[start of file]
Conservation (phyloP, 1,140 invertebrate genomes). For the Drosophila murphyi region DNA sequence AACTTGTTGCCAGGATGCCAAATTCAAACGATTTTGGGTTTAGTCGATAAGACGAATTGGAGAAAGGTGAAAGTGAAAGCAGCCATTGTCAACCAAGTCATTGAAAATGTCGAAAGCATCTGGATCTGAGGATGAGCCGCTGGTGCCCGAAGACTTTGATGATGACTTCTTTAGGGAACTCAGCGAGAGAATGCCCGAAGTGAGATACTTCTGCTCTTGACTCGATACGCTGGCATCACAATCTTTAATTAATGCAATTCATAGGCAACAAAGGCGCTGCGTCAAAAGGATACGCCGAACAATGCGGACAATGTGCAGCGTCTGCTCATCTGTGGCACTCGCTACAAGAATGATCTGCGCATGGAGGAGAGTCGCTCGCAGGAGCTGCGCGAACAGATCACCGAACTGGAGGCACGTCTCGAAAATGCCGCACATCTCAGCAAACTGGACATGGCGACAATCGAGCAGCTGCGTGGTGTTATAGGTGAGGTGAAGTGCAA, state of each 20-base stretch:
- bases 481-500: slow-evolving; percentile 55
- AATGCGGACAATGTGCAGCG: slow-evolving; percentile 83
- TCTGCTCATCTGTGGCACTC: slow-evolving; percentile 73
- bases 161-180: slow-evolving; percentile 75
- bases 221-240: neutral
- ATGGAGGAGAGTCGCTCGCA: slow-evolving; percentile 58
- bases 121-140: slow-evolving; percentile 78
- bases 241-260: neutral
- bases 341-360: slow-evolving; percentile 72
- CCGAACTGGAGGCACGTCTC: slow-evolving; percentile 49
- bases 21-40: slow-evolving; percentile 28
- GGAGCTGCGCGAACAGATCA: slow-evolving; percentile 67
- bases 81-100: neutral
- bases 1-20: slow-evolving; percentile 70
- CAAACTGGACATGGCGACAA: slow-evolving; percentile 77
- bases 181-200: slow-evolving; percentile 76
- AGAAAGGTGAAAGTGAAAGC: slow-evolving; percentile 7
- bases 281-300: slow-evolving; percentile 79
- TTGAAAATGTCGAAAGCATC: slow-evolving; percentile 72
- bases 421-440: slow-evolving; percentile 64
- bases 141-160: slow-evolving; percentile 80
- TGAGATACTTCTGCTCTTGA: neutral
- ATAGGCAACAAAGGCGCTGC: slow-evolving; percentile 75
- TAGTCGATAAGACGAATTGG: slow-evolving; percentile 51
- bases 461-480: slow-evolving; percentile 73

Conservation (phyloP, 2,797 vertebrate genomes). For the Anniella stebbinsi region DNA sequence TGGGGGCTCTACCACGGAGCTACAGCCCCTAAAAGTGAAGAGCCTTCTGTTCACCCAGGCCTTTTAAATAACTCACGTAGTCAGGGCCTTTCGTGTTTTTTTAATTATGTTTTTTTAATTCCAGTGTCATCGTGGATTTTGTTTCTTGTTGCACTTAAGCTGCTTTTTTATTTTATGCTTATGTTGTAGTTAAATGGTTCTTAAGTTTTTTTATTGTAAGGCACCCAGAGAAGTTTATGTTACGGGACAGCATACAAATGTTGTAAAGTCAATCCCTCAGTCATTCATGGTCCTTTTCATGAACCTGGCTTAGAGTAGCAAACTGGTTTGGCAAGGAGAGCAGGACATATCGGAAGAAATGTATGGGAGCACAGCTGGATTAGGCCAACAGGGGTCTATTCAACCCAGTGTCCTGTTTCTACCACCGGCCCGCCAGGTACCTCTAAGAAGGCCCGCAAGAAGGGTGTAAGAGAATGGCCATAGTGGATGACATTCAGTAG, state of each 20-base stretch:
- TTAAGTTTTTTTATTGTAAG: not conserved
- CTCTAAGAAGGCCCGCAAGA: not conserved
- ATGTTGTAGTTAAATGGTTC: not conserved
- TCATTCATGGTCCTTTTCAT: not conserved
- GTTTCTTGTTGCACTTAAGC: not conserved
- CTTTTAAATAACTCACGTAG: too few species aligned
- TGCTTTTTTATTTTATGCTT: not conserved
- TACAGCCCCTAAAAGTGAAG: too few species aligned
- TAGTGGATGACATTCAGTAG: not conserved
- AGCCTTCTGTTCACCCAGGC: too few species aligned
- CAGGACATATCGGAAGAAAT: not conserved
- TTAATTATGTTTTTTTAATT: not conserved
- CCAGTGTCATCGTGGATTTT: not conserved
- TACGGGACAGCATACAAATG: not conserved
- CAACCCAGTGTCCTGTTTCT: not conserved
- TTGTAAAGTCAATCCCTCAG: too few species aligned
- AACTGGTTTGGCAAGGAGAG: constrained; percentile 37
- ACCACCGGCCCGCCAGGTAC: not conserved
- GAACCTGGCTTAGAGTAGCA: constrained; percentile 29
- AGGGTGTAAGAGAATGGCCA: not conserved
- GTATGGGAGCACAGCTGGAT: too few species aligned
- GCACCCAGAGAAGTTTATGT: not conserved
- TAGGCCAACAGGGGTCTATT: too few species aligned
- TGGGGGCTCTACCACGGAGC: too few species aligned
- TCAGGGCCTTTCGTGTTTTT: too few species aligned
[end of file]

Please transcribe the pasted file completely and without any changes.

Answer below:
Conservation (phyloP, 1,140 invertebrate genomes). For the Drosophila murphyi region DNA sequence AACTTGTTGCCAGGATGCCAAATTCAAACGATTTTGGGTTTAGTCGATAAGACGAATTGGAGAAAGGTGAAAGTGAAAGCAGCCATTGTCAACCAAGTCATTGAAAATGTCGAAAGCATCTGGATCTGAGGATGAGCCGCTGGTGCCCGAAGACTTTGATGATGACTTCTTTAGGGAACTCAGCGAGAGAATGCCCGAAGTGAGATACTTCTGCTCTTGACTCGATACGCTGGCATCACAATCTTTAATTAATGCAATTCATAGGCAACAAAGGCGCTGCGTCAAAAGGATACGCCGAACAATGCGGACAATGTGCAGCGTCTGCTCATCTGTGGCACTCGCTACAAGAATGATCTGCGCATGGAGGAGAGTCGCTCGCAGGAGCTGCGCGAACAGATCACCGAACTGGAGGCACGTCTCGAAAATGCCGCACATCTCAGCAAACTGGACATGGCGACAATCGAGCAGCTGCGTGGTGTTATAGGTGAGGTGAAGTGCAA, state of each 20-base stretch:
- bases 481-500: slow-evolving; percentile 55
- AATGCGGACAATGTGCAGCG: slow-evolving; percentile 83
- TCTGCTCATCTGTGGCACTC: slow-evolving; percentile 73
- bases 161-180: slow-evolving; percentile 75
- bases 221-240: neutral
- ATGGAGGAGAGTCGCTCGCA: slow-evolving; percentile 58
- bases 121-140: slow-evolving; percentile 78
- bases 241-260: neutral
- bases 341-360: slow-evolving; percentile 72
- CCGAACTGGAGGCACGTCTC: slow-evolving; percentile 49
- bases 21-40: slow-evolving; percentile 28
- GGAGCTGCGCGAACAGATCA: slow-evolving; percentile 67
- bases 81-100: neutral
- bases 1-20: slow-evolving; percentile 70
- CAAACTGGACATGGCGACAA: slow-evolving; percentile 77
- bases 181-200: slow-evolving; percentile 76
- AGAAAGGTGAAAGTGAAAGC: slow-evolving; percentile 7
- bases 281-300: slow-evolving; percentile 79
- TTGAAAATGTCGAAAGCATC: slow-evolving; percentile 72
- bases 421-440: slow-evolving; percentile 64
- bases 141-160: slow-evolving; percentile 80
- TGAGATACTTCTGCTCTTGA: neutral
- ATAGGCAACAAAGGCGCTGC: slow-evolving; percentile 75
- TAGTCGATAAGACGAATTGG: slow-evolving; percentile 51
- bases 461-480: slow-evolving; percentile 73

Conservation (phyloP, 2,797 vertebrate genomes). For the Anniella stebbinsi region DNA sequence TGGGGGCTCTACCACGGAGCTACAGCCCCTAAAAGTGAAGAGCCTTCTGTTCACCCAGGCCTTTTAAATAACTCACGTAGTCAGGGCCTTTCGTGTTTTTTTAATTATGTTTTTTTAATTCCAGTGTCATCGTGGATTTTGTTTCTTGTTGCACTTAAGCTGCTTTTTTATTTTATGCTTATGTTGTAGTTAAATGGTTCTTAAGTTTTTTTATTGTAAGGCACCCAGAGAAGTTTATGTTACGGGACAGCATACAAATGTTGTAAAGTCAATCCCTCAGTCATTCATGGTCCTTTTCATGAACCTGGCTTAGAGTAGCAAACTGGTTTGGCAAGGAGAGCAGGACATATCGGAAGAAATGTATGGGAGCACAGCTGGATTAGGCCAACAGGGGTCTATTCAACCCAGTGTCCTGTTTCTACCACCGGCCCGCCAGGTACCTCTAAGAAGGCCCGCAAGAAGGGTGTAAGAGAATGGCCATAGTGGATGACATTCAGTAG, state of each 20-base stretch:
- TTAAGTTTTTTTATTGTAAG: not conserved
- CTCTAAGAAGGCCCGCAAGA: not conserved
- ATGTTGTAGTTAAATGGTTC: not conserved
- TCATTCATGGTCCTTTTCAT: not conserved
- GTTTCTTGTTGCACTTAAGC: not conserved
- CTTTTAAATAACTCACGTAG: too few species aligned
- TGCTTTTTTATTTTATGCTT: not conserved
- TACAGCCCCTAAAAGTGAAG: too few species aligned
- TAGTGGATGACATTCAGTAG: not conserved
- AGCCTTCTGTTCACCCAGGC: too few species aligned
- CAGGACATATCGGAAGAAAT: not conserved
- TTAATTATGTTTTTTTAATT: not conserved
- CCAGTGTCATCGTGGATTTT: not conserved
- TACGGGACAGCATACAAATG: not conserved
- CAACCCAGTGTCCTGTTTCT: not conserved
- TTGTAAAGTCAATCCCTCAG: too few species aligned
- AACTGGTTTGGCAAGGAGAG: constrained; percentile 37
- ACCACCGGCCCGCCAGGTAC: not conserved
- GAACCTGGCTTAGAGTAGCA: constrained; percentile 29
- AGGGTGTAAGAGAATGGCCA: not conserved
- GTATGGGAGCACAGCTGGAT: too few species aligned
- GCACCCAGAGAAGTTTATGT: not conserved
- TAGGCCAACAGGGGTCTATT: too few species aligned
- TGGGGGCTCTACCACGGAGC: too few species aligned
- TCAGGGCCTTTCGTGTTTTT: too few species aligned